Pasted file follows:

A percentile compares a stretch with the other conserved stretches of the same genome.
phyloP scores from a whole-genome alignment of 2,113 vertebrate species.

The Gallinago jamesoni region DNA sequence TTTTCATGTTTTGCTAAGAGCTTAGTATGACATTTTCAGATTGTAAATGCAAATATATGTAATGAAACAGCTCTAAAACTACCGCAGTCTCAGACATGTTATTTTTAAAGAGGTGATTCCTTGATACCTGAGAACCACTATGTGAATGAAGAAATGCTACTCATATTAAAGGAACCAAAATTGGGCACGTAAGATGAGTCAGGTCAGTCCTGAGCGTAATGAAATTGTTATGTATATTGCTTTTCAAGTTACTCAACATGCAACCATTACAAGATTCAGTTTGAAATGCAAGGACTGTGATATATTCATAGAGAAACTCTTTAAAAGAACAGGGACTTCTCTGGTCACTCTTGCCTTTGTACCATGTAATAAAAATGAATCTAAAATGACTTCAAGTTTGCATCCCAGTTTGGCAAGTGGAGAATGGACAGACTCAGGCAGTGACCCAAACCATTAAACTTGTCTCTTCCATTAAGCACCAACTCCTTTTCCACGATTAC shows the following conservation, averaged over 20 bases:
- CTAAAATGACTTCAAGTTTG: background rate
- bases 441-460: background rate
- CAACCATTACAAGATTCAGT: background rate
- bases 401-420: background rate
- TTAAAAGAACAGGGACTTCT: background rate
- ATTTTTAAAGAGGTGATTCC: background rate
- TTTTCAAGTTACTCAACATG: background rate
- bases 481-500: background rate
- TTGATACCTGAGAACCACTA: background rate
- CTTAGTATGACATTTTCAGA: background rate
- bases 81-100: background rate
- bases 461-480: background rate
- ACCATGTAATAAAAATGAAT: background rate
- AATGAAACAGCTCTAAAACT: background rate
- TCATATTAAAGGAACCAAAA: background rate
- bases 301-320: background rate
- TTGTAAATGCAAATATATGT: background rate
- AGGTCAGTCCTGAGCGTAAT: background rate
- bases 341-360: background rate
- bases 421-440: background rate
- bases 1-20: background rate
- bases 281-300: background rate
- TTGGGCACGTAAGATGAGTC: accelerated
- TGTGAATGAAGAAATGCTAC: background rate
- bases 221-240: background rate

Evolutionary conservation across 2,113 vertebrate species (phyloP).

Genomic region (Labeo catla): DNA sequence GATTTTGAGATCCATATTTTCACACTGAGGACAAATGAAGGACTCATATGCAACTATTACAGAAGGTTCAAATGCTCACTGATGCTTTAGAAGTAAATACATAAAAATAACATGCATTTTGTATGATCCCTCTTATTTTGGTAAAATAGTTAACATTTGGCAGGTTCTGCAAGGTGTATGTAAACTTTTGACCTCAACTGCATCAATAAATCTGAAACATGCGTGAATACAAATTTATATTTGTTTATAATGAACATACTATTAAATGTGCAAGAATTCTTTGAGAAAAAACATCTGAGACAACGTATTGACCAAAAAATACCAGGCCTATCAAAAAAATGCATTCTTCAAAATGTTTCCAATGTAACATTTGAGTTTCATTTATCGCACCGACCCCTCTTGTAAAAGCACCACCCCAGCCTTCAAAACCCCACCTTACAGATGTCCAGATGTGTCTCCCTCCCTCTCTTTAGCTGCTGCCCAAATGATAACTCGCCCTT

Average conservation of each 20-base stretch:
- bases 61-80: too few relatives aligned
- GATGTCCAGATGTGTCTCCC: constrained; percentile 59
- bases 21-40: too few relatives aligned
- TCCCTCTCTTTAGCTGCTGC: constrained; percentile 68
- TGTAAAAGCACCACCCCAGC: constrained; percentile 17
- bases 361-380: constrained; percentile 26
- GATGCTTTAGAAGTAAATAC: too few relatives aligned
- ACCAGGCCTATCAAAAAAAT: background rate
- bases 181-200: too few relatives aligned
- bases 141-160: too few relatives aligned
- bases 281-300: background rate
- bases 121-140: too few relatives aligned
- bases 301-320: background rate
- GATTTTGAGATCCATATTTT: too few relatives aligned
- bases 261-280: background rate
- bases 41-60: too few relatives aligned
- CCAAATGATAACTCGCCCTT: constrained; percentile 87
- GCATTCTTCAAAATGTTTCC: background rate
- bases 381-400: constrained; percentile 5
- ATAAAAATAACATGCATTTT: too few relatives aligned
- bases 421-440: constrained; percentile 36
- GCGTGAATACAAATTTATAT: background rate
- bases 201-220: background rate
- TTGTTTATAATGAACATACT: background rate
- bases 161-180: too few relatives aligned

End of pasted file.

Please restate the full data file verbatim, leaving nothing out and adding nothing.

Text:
A percentile compares a stretch with the other conserved stretches of the same genome.
phyloP scores from a whole-genome alignment of 2,113 vertebrate species.

The Gallinago jamesoni region DNA sequence TTTTCATGTTTTGCTAAGAGCTTAGTATGACATTTTCAGATTGTAAATGCAAATATATGTAATGAAACAGCTCTAAAACTACCGCAGTCTCAGACATGTTATTTTTAAAGAGGTGATTCCTTGATACCTGAGAACCACTATGTGAATGAAGAAATGCTACTCATATTAAAGGAACCAAAATTGGGCACGTAAGATGAGTCAGGTCAGTCCTGAGCGTAATGAAATTGTTATGTATATTGCTTTTCAAGTTACTCAACATGCAACCATTACAAGATTCAGTTTGAAATGCAAGGACTGTGATATATTCATAGAGAAACTCTTTAAAAGAACAGGGACTTCTCTGGTCACTCTTGCCTTTGTACCATGTAATAAAAATGAATCTAAAATGACTTCAAGTTTGCATCCCAGTTTGGCAAGTGGAGAATGGACAGACTCAGGCAGTGACCCAAACCATTAAACTTGTCTCTTCCATTAAGCACCAACTCCTTTTCCACGATTAC shows the following conservation, averaged over 20 bases:
- CTAAAATGACTTCAAGTTTG: background rate
- bases 441-460: background rate
- CAACCATTACAAGATTCAGT: background rate
- bases 401-420: background rate
- TTAAAAGAACAGGGACTTCT: background rate
- ATTTTTAAAGAGGTGATTCC: background rate
- TTTTCAAGTTACTCAACATG: background rate
- bases 481-500: background rate
- TTGATACCTGAGAACCACTA: background rate
- CTTAGTATGACATTTTCAGA: background rate
- bases 81-100: background rate
- bases 461-480: background rate
- ACCATGTAATAAAAATGAAT: background rate
- AATGAAACAGCTCTAAAACT: background rate
- TCATATTAAAGGAACCAAAA: background rate
- bases 301-320: background rate
- TTGTAAATGCAAATATATGT: background rate
- AGGTCAGTCCTGAGCGTAAT: background rate
- bases 341-360: background rate
- bases 421-440: background rate
- bases 1-20: background rate
- bases 281-300: background rate
- TTGGGCACGTAAGATGAGTC: accelerated
- TGTGAATGAAGAAATGCTAC: background rate
- bases 221-240: background rate

Evolutionary conservation across 2,113 vertebrate species (phyloP).

Genomic region (Labeo catla): DNA sequence GATTTTGAGATCCATATTTTCACACTGAGGACAAATGAAGGACTCATATGCAACTATTACAGAAGGTTCAAATGCTCACTGATGCTTTAGAAGTAAATACATAAAAATAACATGCATTTTGTATGATCCCTCTTATTTTGGTAAAATAGTTAACATTTGGCAGGTTCTGCAAGGTGTATGTAAACTTTTGACCTCAACTGCATCAATAAATCTGAAACATGCGTGAATACAAATTTATATTTGTTTATAATGAACATACTATTAAATGTGCAAGAATTCTTTGAGAAAAAACATCTGAGACAACGTATTGACCAAAAAATACCAGGCCTATCAAAAAAATGCATTCTTCAAAATGTTTCCAATGTAACATTTGAGTTTCATTTATCGCACCGACCCCTCTTGTAAAAGCACCACCCCAGCCTTCAAAACCCCACCTTACAGATGTCCAGATGTGTCTCCCTCCCTCTCTTTAGCTGCTGCCCAAATGATAACTCGCCCTT

Average conservation of each 20-base stretch:
- bases 61-80: too few relatives aligned
- GATGTCCAGATGTGTCTCCC: constrained; percentile 59
- bases 21-40: too few relatives aligned
- TCCCTCTCTTTAGCTGCTGC: constrained; percentile 68
- TGTAAAAGCACCACCCCAGC: constrained; percentile 17
- bases 361-380: constrained; percentile 26
- GATGCTTTAGAAGTAAATAC: too few relatives aligned
- ACCAGGCCTATCAAAAAAAT: background rate
- bases 181-200: too few relatives aligned
- bases 141-160: too few relatives aligned
- bases 281-300: background rate
- bases 121-140: too few relatives aligned
- bases 301-320: background rate
- GATTTTGAGATCCATATTTT: too few relatives aligned
- bases 261-280: background rate
- bases 41-60: too few relatives aligned
- CCAAATGATAACTCGCCCTT: constrained; percentile 87
- GCATTCTTCAAAATGTTTCC: background rate
- bases 381-400: constrained; percentile 5
- ATAAAAATAACATGCATTTT: too few relatives aligned
- bases 421-440: constrained; percentile 36
- GCGTGAATACAAATTTATAT: background rate
- bases 201-220: background rate
- TTGTTTATAATGAACATACT: background rate
- bases 161-180: too few relatives aligned